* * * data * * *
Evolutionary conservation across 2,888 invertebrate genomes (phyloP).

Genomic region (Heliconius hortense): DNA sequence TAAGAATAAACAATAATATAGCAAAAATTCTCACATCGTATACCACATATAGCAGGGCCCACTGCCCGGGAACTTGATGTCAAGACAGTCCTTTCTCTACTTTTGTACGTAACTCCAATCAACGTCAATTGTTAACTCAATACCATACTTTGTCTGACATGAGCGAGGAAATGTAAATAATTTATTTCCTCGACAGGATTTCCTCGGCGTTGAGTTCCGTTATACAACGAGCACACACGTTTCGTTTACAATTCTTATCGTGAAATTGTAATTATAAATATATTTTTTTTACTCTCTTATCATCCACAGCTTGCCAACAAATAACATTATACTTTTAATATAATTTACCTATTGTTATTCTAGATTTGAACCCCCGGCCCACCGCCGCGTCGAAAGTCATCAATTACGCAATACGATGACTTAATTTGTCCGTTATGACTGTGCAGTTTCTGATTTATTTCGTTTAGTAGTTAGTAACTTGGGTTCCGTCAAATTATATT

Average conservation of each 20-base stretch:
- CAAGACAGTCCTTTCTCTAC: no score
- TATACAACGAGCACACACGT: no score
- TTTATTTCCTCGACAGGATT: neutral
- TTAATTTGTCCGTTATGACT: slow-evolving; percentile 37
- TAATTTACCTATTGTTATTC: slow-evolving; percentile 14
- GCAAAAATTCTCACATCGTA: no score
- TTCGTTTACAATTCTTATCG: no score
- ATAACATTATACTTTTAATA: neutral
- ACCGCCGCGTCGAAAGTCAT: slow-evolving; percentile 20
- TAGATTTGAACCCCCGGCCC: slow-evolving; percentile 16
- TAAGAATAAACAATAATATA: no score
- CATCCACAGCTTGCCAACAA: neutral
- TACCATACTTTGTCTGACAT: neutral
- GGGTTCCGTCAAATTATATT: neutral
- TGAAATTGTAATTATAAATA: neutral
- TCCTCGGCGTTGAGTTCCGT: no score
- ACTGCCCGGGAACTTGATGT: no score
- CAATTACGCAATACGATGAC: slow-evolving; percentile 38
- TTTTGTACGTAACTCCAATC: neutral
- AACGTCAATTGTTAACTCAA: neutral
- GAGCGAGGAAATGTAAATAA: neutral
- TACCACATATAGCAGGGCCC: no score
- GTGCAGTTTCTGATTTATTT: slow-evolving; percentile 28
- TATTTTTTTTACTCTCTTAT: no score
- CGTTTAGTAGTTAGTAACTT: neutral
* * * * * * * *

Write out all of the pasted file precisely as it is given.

Evolutionary conservation across 2,888 invertebrate genomes (phyloP).

Genomic region (Heliconius hortense): DNA sequence TAAGAATAAACAATAATATAGCAAAAATTCTCACATCGTATACCACATATAGCAGGGCCCACTGCCCGGGAACTTGATGTCAAGACAGTCCTTTCTCTACTTTTGTACGTAACTCCAATCAACGTCAATTGTTAACTCAATACCATACTTTGTCTGACATGAGCGAGGAAATGTAAATAATTTATTTCCTCGACAGGATTTCCTCGGCGTTGAGTTCCGTTATACAACGAGCACACACGTTTCGTTTACAATTCTTATCGTGAAATTGTAATTATAAATATATTTTTTTTACTCTCTTATCATCCACAGCTTGCCAACAAATAACATTATACTTTTAATATAATTTACCTATTGTTATTCTAGATTTGAACCCCCGGCCCACCGCCGCGTCGAAAGTCATCAATTACGCAATACGATGACTTAATTTGTCCGTTATGACTGTGCAGTTTCTGATTTATTTCGTTTAGTAGTTAGTAACTTGGGTTCCGTCAAATTATATT

Average conservation of each 20-base stretch:
- CAAGACAGTCCTTTCTCTAC: no score
- TATACAACGAGCACACACGT: no score
- TTTATTTCCTCGACAGGATT: neutral
- TTAATTTGTCCGTTATGACT: slow-evolving; percentile 37
- TAATTTACCTATTGTTATTC: slow-evolving; percentile 14
- GCAAAAATTCTCACATCGTA: no score
- TTCGTTTACAATTCTTATCG: no score
- ATAACATTATACTTTTAATA: neutral
- ACCGCCGCGTCGAAAGTCAT: slow-evolving; percentile 20
- TAGATTTGAACCCCCGGCCC: slow-evolving; percentile 16
- TAAGAATAAACAATAATATA: no score
- CATCCACAGCTTGCCAACAA: neutral
- TACCATACTTTGTCTGACAT: neutral
- GGGTTCCGTCAAATTATATT: neutral
- TGAAATTGTAATTATAAATA: neutral
- TCCTCGGCGTTGAGTTCCGT: no score
- ACTGCCCGGGAACTTGATGT: no score
- CAATTACGCAATACGATGAC: slow-evolving; percentile 38
- TTTTGTACGTAACTCCAATC: neutral
- AACGTCAATTGTTAACTCAA: neutral
- GAGCGAGGAAATGTAAATAA: neutral
- TACCACATATAGCAGGGCCC: no score
- GTGCAGTTTCTGATTTATTT: slow-evolving; percentile 28
- TATTTTTTTTACTCTCTTAT: no score
- CGTTTAGTAGTTAGTAACTT: neutral